Mortgage rates set a new record low amidst rising coronavirus infections and a slowing economy. Buyer demand is still unseasonably high as existing home sales reached their highest level since 2006. Builder confidence also reached an all-time high as the outlook for 2021 remains positive
Today's Best Mortgage Rates
The average rate for a 30-year fixed-rate purchase mortgage was 3.201% on Thursday. The average rate for a 30-year refinance was 4.085%.
Money's most recent mortgage rates include data from over 8,000 lenders across the United States and are updated daily. These rates include discount points and represent what a borrower with a 20% down payment and 700 credit scores — roughly the national average FICO score — would have been quoted.
|Mortgage Rates for November 20, 2020|
|Loan type||Average Rate|
|30-Year Fixed Loan||3.201%|
|15-Year Fixed Loan||2.423%|
|30-Year FHA Loan||3.142%|
|30-Year VA Loan||3.244%|
|30-Year Jumbo Loan||3.626%|
Source: Money | Date: Nov. 19, 2020 | Rates Assume a Credit Score of 700
Mortgage rates vary from state to state. On Thursday, borrowers in Illinois were quoted the lowest mortgage rates — at 3.047%. People looking for mortgages in Nevada saw the highest average rate at 3.37%. Nationwide, borrowers with the highest credit scores, 740 and above, were quoted rates averaging 2.867%, while those with credit of 640 or below were shown rates of 4.61% — a 1.743 percentage-point spread.
You may be able to negotiate a lower rate if you shop around or if you have other accounts with the lender. (Money's picks for the best mortgage lenders are here.) Currently, some lenders are hiking up advertised rates to keep demand in check, so you may be offered a lower rate if you reach out directly.
Freddie Mac's widely quoted Primary Mortgage Market Survey put rates at 2.72% with 0.7 points paid for the week ending November 19, a 0.12 percentage point drop from last week's 2.84% and the 13th record low set this year. The mortgage purchaser's weekly survey reflects borrowers who put 20% down on conforming loans and have excellent credit.
Today's Best Refinance Rates
Money's most recent survey also shows that the offered rate for a 30-year refinance for someone with a 740 credit score was 3.338% on Thursday. Last November, the average mortgage rate (including fees) was 3.874%.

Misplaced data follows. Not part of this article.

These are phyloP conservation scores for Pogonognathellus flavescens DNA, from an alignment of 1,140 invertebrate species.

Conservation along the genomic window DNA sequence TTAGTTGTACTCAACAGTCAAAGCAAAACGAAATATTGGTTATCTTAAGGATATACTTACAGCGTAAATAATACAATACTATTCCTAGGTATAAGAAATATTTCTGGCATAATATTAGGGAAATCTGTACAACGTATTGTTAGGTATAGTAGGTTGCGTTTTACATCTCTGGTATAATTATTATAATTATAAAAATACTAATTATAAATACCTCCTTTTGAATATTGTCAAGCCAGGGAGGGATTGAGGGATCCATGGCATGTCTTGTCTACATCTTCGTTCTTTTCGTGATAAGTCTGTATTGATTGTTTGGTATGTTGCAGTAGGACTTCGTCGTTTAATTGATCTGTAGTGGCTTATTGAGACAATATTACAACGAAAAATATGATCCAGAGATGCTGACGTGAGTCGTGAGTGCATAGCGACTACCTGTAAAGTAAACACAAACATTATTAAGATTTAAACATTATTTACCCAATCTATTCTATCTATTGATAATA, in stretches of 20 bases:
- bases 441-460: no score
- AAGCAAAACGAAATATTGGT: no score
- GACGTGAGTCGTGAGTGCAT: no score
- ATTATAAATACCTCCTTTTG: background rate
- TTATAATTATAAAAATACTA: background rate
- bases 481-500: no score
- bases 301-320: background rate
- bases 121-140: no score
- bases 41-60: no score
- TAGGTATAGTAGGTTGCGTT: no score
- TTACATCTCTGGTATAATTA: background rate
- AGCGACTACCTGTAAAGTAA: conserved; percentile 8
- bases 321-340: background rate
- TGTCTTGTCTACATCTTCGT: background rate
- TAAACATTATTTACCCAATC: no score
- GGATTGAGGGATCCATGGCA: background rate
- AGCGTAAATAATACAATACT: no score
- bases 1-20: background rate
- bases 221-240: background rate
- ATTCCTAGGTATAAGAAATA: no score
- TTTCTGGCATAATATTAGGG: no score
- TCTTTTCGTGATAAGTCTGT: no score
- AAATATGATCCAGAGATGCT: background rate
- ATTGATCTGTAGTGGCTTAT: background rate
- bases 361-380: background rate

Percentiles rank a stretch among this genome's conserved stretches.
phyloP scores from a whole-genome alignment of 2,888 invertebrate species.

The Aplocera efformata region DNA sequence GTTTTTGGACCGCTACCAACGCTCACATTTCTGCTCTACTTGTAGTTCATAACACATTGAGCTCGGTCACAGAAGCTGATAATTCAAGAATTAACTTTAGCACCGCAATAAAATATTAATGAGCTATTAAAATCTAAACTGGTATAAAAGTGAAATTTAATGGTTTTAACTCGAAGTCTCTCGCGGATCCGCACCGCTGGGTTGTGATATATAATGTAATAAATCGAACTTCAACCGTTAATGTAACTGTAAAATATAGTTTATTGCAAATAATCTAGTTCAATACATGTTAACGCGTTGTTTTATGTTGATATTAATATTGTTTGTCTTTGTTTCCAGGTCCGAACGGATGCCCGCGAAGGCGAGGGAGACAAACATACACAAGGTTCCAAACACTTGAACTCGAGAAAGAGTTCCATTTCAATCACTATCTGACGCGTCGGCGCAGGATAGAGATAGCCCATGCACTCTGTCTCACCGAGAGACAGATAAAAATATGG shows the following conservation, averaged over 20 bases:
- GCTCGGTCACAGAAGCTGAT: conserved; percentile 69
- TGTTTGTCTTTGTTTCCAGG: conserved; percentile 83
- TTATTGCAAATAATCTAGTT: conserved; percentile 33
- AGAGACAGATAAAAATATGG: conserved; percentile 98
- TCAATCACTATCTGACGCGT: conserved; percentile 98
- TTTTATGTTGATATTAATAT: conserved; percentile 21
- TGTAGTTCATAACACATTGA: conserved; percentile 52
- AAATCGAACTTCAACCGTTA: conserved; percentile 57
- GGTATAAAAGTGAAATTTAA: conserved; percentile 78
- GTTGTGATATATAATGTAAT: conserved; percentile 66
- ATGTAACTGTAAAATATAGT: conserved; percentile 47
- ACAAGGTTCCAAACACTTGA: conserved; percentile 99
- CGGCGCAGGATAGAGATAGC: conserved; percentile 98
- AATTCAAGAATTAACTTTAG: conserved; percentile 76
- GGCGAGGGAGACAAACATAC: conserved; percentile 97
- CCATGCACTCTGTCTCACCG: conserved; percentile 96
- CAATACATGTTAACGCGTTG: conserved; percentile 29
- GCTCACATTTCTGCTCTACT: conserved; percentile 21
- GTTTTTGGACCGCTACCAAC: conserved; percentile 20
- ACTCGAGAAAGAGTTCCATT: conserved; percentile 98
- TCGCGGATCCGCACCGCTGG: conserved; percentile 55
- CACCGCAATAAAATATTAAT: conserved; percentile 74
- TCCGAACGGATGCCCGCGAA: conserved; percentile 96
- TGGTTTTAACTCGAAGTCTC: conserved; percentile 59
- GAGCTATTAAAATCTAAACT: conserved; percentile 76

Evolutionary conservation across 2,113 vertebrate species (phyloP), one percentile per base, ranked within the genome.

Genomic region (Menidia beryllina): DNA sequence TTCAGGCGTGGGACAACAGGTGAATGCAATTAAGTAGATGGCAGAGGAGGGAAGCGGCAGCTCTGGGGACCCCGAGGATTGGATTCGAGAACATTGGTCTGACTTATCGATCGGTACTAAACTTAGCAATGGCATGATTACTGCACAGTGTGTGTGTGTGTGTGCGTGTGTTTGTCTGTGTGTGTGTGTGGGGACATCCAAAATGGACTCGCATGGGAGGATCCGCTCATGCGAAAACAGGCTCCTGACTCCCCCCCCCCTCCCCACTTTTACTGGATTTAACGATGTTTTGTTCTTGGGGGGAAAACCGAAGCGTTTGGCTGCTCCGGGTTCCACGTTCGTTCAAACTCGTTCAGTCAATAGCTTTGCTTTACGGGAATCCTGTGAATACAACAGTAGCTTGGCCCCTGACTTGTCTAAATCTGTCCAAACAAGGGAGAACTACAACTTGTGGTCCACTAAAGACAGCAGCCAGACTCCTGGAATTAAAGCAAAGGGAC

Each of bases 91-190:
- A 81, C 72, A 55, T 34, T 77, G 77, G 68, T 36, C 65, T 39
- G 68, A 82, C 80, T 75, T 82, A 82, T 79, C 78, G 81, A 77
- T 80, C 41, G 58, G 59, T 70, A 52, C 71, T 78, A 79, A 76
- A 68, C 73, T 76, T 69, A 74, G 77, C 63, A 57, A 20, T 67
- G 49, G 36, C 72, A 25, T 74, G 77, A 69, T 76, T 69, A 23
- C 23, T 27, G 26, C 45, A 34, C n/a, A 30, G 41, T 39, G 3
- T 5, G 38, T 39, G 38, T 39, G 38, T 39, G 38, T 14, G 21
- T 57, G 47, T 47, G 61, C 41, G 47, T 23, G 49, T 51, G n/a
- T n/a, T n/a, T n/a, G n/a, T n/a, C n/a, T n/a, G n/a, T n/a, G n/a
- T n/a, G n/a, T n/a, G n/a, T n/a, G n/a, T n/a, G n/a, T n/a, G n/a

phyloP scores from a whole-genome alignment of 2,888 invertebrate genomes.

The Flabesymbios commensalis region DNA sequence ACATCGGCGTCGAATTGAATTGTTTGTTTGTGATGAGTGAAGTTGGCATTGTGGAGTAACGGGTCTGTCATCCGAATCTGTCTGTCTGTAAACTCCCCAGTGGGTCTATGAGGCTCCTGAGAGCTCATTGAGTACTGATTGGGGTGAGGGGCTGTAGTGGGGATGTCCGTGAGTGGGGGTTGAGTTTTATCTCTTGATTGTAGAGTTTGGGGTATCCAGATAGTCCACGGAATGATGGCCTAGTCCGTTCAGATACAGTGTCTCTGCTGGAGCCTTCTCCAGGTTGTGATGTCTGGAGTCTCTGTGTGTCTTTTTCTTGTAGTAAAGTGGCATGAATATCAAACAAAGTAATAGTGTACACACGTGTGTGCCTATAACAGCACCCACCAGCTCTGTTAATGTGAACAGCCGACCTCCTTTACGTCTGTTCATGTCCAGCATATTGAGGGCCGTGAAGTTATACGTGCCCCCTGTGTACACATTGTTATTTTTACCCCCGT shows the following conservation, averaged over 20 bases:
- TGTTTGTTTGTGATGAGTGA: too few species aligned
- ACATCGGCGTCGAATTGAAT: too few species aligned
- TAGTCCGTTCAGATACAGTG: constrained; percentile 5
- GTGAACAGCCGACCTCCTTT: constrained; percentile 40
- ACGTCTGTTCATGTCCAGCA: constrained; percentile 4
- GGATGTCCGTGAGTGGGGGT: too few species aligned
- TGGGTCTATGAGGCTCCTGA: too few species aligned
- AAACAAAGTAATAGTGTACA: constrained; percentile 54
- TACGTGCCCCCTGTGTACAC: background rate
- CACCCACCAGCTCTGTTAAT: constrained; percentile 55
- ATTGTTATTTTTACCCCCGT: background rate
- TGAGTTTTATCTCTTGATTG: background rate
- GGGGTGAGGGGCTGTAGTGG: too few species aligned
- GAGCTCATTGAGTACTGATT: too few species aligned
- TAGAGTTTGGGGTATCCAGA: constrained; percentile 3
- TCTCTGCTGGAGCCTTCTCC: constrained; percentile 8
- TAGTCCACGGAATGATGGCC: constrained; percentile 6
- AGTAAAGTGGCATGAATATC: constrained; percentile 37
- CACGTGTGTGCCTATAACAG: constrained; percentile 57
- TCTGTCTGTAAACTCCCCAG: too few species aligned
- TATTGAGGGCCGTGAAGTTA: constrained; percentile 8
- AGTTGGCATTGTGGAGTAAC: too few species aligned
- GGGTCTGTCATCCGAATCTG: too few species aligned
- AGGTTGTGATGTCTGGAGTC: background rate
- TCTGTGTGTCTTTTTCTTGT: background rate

|Refinance Rates for November 20, 2020|
|Loan type||Average Rate|
|30-Year Fixed Loan||3.338%|
|15-Year Fixed Loan||2.756%|
|30-Year FHA Loan||3.532%|
|30-Year VA Loan||3.585%|
|30-Year Jumbo Loan||3.587%|
Source: Money | Date: Nov. 19, 2020 | Rates Assume a Credit Score of 740
A homeowner with a $200,000 mortgage balance currently paying 3.874% on a 30-year could potentially cut their monthly payment from $940 to $880 by financing at the current lower rates. To determine if it's worth it to refinance your mortgage, also consider the closing fees you paid on your current mortgage, how much your new lender is charging and how long you have left on your loan term. (Our picks for the best lenders for refinancing are here).
The Week in Review
Mortgage rates plunged this week. The average rate for the most qualified new borrowers dropped by .012 percentage points week-over-week, hitting a new record low of 2.72%, according to Freddie Mac. It's the 13th time this year that interest rates have set a historic low. The drop came as a result of economic uncertainty amidst a resurgence of COVID-19 infections across the nation.
However, there was some good news on the pandemic front, as drug-maker Moderna announced that its vaccine had an effective rate of 94.5%. It is the second vaccine in two weeks to show promising results. Pfizer has also announced their vaccine was 95% effective against the virus. A vaccine that could become available sooner rather than later would help stabilize the economy and improve overall employment, making homeownership more accessible.
According to a recent Redfin survey, 26% of homeowners say they would move from their current location to a different area or would reconsider the area they were thinking of moving to, because of the way their local government has responded to COVID-19. By contrast, 21% of respondents said the way their government dealt with the pandemic made them like the place they live.
People are also keeping away from big cities. Over 50% of respondents said they would be uncomfortable moving to a large city with a high population density compared to 39% prior to the pandemic. Other reasons why homeowners said they are interested in moving are the local school shutdown policies, as well as the political affiliation of the local residents. Forty-two percent said they would be hesitant to move to an area where they would be in the political minority